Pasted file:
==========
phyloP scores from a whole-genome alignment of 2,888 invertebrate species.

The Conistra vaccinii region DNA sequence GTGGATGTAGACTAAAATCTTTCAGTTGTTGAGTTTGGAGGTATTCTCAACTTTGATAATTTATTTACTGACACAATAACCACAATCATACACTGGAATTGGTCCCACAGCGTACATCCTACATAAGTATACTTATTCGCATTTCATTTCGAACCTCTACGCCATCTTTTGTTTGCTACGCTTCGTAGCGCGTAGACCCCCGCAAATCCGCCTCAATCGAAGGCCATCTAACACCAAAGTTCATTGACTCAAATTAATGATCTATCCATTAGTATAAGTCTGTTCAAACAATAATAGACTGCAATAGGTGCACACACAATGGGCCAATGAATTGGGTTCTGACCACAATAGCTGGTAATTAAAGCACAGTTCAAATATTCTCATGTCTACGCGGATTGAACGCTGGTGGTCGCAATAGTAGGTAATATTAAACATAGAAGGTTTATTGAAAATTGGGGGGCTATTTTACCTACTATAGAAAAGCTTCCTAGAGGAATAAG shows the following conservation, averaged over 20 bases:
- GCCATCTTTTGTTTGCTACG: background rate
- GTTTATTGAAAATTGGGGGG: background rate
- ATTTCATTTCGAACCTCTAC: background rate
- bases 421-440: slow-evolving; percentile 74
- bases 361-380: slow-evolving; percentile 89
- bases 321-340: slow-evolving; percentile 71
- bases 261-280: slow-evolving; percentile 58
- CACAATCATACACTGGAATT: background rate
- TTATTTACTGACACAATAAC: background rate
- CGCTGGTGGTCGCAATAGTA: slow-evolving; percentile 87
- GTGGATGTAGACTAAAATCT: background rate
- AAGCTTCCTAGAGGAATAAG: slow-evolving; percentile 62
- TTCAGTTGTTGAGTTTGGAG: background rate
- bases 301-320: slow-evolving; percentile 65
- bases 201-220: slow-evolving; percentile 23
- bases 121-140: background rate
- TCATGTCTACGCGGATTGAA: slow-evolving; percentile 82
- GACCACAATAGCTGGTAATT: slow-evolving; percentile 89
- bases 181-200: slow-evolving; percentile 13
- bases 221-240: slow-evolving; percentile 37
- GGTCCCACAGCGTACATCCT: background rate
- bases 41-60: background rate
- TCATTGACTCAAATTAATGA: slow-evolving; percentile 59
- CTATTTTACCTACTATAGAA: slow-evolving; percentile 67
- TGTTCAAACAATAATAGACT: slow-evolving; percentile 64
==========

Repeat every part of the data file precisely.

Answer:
phyloP scores from a whole-genome alignment of 2,888 invertebrate species.

The Conistra vaccinii region DNA sequence GTGGATGTAGACTAAAATCTTTCAGTTGTTGAGTTTGGAGGTATTCTCAACTTTGATAATTTATTTACTGACACAATAACCACAATCATACACTGGAATTGGTCCCACAGCGTACATCCTACATAAGTATACTTATTCGCATTTCATTTCGAACCTCTACGCCATCTTTTGTTTGCTACGCTTCGTAGCGCGTAGACCCCCGCAAATCCGCCTCAATCGAAGGCCATCTAACACCAAAGTTCATTGACTCAAATTAATGATCTATCCATTAGTATAAGTCTGTTCAAACAATAATAGACTGCAATAGGTGCACACACAATGGGCCAATGAATTGGGTTCTGACCACAATAGCTGGTAATTAAAGCACAGTTCAAATATTCTCATGTCTACGCGGATTGAACGCTGGTGGTCGCAATAGTAGGTAATATTAAACATAGAAGGTTTATTGAAAATTGGGGGGCTATTTTACCTACTATAGAAAAGCTTCCTAGAGGAATAAG shows the following conservation, averaged over 20 bases:
- GCCATCTTTTGTTTGCTACG: background rate
- GTTTATTGAAAATTGGGGGG: background rate
- ATTTCATTTCGAACCTCTAC: background rate
- bases 421-440: slow-evolving; percentile 74
- bases 361-380: slow-evolving; percentile 89
- bases 321-340: slow-evolving; percentile 71
- bases 261-280: slow-evolving; percentile 58
- CACAATCATACACTGGAATT: background rate
- TTATTTACTGACACAATAAC: background rate
- CGCTGGTGGTCGCAATAGTA: slow-evolving; percentile 87
- GTGGATGTAGACTAAAATCT: background rate
- AAGCTTCCTAGAGGAATAAG: slow-evolving; percentile 62
- TTCAGTTGTTGAGTTTGGAG: background rate
- bases 301-320: slow-evolving; percentile 65
- bases 201-220: slow-evolving; percentile 23
- bases 121-140: background rate
- TCATGTCTACGCGGATTGAA: slow-evolving; percentile 82
- GACCACAATAGCTGGTAATT: slow-evolving; percentile 89
- bases 181-200: slow-evolving; percentile 13
- bases 221-240: slow-evolving; percentile 37
- GGTCCCACAGCGTACATCCT: background rate
- bases 41-60: background rate
- TCATTGACTCAAATTAATGA: slow-evolving; percentile 59
- CTATTTTACCTACTATAGAA: slow-evolving; percentile 67
- TGTTCAAACAATAATAGACT: slow-evolving; percentile 64